In a small, barren San Diego apartment in a wartime housing project on a Saturday morning, refugee children are watching cartoons on television. They grasp only a few words, but recognize more each week. The father is studying computer analog systems at the kitchen table. On the walls there are photos of family members in colorful native costumes standing in front of huts. The mother , Yang Chea, is doing pa dao (pronounced pan dao), the ancient needlework of the Hmong people of northern Laos.
It's a delicate art, this pa dao, consisting of tiny cross-stitches the size of petit point combined with applique, and it presents a delicate issue. The future of this ancient folk art is hanging by a thread, but Yang Chea stitches on, hoping her daughter will do likewise.
By hand she executes a central design in boxes, counting the threads of the underlying fabric to ensure symmetry. Within the boxes she stitches floral or geometric patterns, butterflies or Lao temples. Thousands of stitches blend together into a mass of color surrounded by embroidered borders or appliqued bands in contrasting colors. Sometimes the appliqued border is a series of tall triangles, representing the mountains the Hmong crossed to escape their homeland.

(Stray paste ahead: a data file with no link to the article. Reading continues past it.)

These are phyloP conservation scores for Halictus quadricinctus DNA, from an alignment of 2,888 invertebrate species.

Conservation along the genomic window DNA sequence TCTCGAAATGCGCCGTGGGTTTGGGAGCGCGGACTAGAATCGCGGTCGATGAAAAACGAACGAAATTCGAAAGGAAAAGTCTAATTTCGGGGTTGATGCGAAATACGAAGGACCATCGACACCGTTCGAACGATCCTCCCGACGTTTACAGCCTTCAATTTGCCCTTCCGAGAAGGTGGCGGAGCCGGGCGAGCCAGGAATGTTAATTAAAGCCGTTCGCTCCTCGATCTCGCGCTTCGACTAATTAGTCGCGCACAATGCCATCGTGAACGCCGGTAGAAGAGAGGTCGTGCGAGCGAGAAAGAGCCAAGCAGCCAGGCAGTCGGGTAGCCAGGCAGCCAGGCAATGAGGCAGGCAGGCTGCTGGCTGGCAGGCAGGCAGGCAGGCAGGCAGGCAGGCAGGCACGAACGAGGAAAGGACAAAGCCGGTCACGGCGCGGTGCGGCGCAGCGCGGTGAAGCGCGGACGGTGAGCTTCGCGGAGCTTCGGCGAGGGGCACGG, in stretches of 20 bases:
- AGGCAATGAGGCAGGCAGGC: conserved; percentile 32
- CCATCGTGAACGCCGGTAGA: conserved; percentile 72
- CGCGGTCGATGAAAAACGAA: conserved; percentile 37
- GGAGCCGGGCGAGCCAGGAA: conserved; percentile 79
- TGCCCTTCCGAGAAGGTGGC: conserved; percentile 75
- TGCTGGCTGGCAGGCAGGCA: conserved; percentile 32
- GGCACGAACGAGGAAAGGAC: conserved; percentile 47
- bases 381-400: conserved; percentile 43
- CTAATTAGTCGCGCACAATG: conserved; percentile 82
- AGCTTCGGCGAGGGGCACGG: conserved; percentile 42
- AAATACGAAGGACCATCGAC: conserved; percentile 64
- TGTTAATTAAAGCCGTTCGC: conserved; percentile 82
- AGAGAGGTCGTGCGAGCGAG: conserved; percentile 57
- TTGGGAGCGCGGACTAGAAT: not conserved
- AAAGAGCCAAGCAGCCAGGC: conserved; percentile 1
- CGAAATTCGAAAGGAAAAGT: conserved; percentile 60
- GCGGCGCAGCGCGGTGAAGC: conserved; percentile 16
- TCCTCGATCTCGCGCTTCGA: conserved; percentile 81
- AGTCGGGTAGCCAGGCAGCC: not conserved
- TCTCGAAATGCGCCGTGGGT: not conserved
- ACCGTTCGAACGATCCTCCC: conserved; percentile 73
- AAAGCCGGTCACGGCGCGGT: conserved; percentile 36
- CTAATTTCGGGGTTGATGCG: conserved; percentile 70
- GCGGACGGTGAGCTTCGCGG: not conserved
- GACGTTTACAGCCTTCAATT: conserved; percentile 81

Often the applique is in reverse, similar to the art of the San Blas Indians of the Carribbean, with layers of fabric cut and folded under to reveal a contrasting color beneath. Nothing is drawn. A Hmong woman must approach her fabric with only scissors and needle.
The designs reflect their village life for the last 1,000 years, beginning when the Hmong inhabited central Mongolia, then China, before they immigrated to Laos. Shells, pumpkin seeds, stars, the path of a worm, the cross section of a cucumber, the scales on a dragon's back, the stamp of an elephant's foot are all traditional applique designs. Some American observers even see in the designs an aerial view of the terraces around sacred fortified cities.
Besides the traditional colors of bright pink and strong yellow, a Hmong woman chooses colors that represent her tribe. Called green Hmong, white Hmong, blue Hmong, for example, the tribes take their names from the predominant color of the woman's festival dress. In addition to festival clothing, pa dao pieces were also used as wall hangings, bedspreads, collars on wedding and funeral clothing, baby carriers, handbags, pouches, money belts, sashes, and pillows.
By the time a Hmong girl is nine years old, she has taken up her needle to learn the fine cross-stitching. She knows that her needlework skill is a sure measure of her value as a marriageable bride. By the time she marries at 14 or 16, she must have a wedding skirt, which takes a year to make.
With horizontal patterns of tiny embroidery, appliqued bands, ribbons folded in a zigzag pattern, and, for the green Hmong, batik, the entire skirt, generously full, is pleated in tiny 1/4-inch wide pleats. Without irons, pleats are sewn in tightly and the skirt is stored for a year to set the folds. On the wedding day and every new year thereafter, those stitches are removed, releasing the pleats. The day after each year's festival is devoted to repleating, putting the threads back in for another year.